Getting traffic to your website but not seeing the results you want? Let’s fix that.

You get thousands of hits to your website each month but only 50 or so emails trickle in through your lonely contact form that’s tucked away… somewhere. People just aren’t calling, viewing that amazingly educational article that you wrote, or buying hardly any of your products. What gives? Have a friend or family member take a look at your website – tell them your goal (buy something, find the phone number and call, so on) and ask them how easy it is for them to get to it. Odds are the results wont pan out the way you thought. That’s okay. This is a pretty common problem.

The reason for it? Your website may be a little outdated, may have been improperly tested when being built, or what you thought was good content actually got in the way. People are evolving in their understanding and interaction with the internet: from different devices, different speeds, different user conventions. Adapt with your clients and make your website easier for them to use. I’m not saying tear down the whole thing and redesign – but readjust. Test and observe.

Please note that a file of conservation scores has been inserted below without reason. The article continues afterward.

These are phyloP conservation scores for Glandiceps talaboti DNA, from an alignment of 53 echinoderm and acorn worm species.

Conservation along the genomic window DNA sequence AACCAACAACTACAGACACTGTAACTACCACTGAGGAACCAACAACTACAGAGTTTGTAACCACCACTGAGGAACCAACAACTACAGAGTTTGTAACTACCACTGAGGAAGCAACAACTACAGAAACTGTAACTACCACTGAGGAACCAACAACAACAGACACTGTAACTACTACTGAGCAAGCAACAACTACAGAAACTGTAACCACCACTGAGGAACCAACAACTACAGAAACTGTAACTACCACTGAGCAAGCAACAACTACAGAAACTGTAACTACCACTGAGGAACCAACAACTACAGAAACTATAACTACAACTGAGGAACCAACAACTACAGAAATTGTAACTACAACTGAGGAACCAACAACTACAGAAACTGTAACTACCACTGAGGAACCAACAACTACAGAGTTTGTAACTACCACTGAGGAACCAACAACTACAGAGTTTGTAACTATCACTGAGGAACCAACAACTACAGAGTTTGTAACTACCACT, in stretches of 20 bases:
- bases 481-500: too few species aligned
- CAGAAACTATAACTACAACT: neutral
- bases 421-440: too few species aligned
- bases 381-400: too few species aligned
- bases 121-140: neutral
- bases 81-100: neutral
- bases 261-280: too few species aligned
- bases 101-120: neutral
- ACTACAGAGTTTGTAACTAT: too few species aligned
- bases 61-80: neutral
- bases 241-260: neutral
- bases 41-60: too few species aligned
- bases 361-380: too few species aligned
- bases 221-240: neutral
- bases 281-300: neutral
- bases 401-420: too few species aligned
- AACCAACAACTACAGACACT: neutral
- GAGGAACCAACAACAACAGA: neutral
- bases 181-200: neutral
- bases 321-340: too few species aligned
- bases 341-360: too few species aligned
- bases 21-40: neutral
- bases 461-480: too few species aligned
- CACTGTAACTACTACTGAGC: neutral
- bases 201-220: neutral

Use the friends and family test or run a report on your website. Collect data for a while, analyze that data, and then produce a change from that data. It could be a really simple change; like changing that sign-up text to a sign-up button, change the language of your links, the colors of your website or the way content is laid out. Colors, subtle directional cues, and just sticking to user conventions can make a huge difference in your website. Changes could be more drastic: entire areas of content dropped from your website in a blink.

It’s time to start thinking about your users and making them happy. A happy user is a success story – they’ll do the action you want, they’ll refer friends to your website, they’ll help your business grow. Your website isn’t just a presence on the web, it’s an extension of your business. Afterall, you wouldn’t lay out your store in an awkward way that prevents someone from getting to the cash register, would you?

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